Would have liked to see them use 4.1.0 as you stated in a comment but oh well.
I have to agree with their perspective though: you don't use release candidates for benchmarking, only shipping software.
Anyway, why is it that their grid is faster? I thought the v4 grid in ExtJS was supposed to be engineered for better performance?
It turns out to be a bad test also. Other frameworks as the number of rows get larger the speed stays pretty flat? Sounds like they are buffering then and the example they have of Ext JS is not a buffering one so of course the performance of Ext JS is going to be so bad.
I checked their code, and I didn't notice anything about buffered views.
But, it's still relevant, because they just implemented the grid like the Sencha examples recommend. I literally couldn't figure out how to do buffered grid views in ExtJS 4 (I only use v3 professionally) with 15 minutes of browsing the documentation. That's a problem with ExtJS and its documentation, not a problem with the benchmark.
Have you see the buffered grid example? Basically the example in RC2 loads 5,000 records into the store and between the grid and the store it only shows a certain amount at a time.
I only looked in the API docs, not in the separate examples section. I assumed that the API docs would explain a core feature like buffered views.
Looking at the buffered example, I assume that the buffered view is being done by using a buffered store combined with a paginggridscroller. Looking at the benchmark code, that's actually what they're doing. On the other hand, when I scroll, there's no visible delay in rendering rows, so I'm not sure that the grid is actually rendering with a buffered view. Maybe someone with some hands-on ExtJS 4 knowledge needs to download the benchmark code and check what is going on?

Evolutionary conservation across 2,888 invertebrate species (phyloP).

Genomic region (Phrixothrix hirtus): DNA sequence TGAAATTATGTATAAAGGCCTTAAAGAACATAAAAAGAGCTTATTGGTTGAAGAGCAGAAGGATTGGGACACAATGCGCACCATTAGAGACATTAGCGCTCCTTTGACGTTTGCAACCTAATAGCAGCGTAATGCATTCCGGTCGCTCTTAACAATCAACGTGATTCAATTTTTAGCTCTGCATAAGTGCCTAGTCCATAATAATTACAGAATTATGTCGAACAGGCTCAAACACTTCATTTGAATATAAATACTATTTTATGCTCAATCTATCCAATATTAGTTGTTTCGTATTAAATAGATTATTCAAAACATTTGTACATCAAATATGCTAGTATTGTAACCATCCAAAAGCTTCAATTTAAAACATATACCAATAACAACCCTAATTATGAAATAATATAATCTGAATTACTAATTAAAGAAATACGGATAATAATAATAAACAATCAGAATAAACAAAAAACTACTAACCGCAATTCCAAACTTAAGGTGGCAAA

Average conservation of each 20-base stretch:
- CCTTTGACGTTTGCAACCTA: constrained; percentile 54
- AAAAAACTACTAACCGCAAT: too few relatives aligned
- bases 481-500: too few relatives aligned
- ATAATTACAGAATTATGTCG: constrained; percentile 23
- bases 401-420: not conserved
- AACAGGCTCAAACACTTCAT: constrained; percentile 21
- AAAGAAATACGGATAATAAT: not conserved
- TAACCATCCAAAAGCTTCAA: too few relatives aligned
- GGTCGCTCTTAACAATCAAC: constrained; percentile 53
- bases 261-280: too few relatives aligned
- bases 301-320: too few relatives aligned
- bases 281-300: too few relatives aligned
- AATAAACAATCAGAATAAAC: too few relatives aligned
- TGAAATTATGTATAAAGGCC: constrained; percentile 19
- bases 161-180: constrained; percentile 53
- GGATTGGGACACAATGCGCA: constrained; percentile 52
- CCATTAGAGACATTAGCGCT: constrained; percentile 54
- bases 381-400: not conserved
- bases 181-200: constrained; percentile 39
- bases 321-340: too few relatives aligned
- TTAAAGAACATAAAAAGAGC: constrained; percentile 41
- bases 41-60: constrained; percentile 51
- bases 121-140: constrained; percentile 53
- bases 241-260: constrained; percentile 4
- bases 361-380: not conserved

Nige (Animal) tore the test apart. It wasn't a fair test for what he says but something that will still motivate us to be better. 4.1.0 won't be the last of performance fixes for grids and other widgets, we have some big plans for 4.2.0 also!
While this test is simply against 1 of many components these frameworks use, looking only at the most simple test can be a useful comparison.
I downloaded this test and compared Ext 4.0.7 to 4.1.1 and 4.1.2a. I also tried dhtmlx3, though I was less interested in that.
IE9 also proved to be around twice as slow using 4.1.1/2 compared to 4.0.Code:
Framework Avg Load Time (Chrome; Test 1, 100 rows, 10 cols)
Ext 4.0.7 110ms
Ext 4.1.1 330ms (what performance improvement!?)
Ext 4.1.2a 340ms
(debug js versions were NOT used, unlike the original tests)
dhxGridx3 75ms (SmartRendering OFF)
While I realize it's easy to disregard such a simple test, when comparing your own framework's versions against itself and performance gets worse over time... that's a huge red flag to me.
As a long-time user of ExtJS I'd prefer to see continued performance optimizations and lightweight/efficient themes (Neptune sounds like a good start) and build process improvements (Sencha Cmd is rough... but an improvement) over additional features - easily.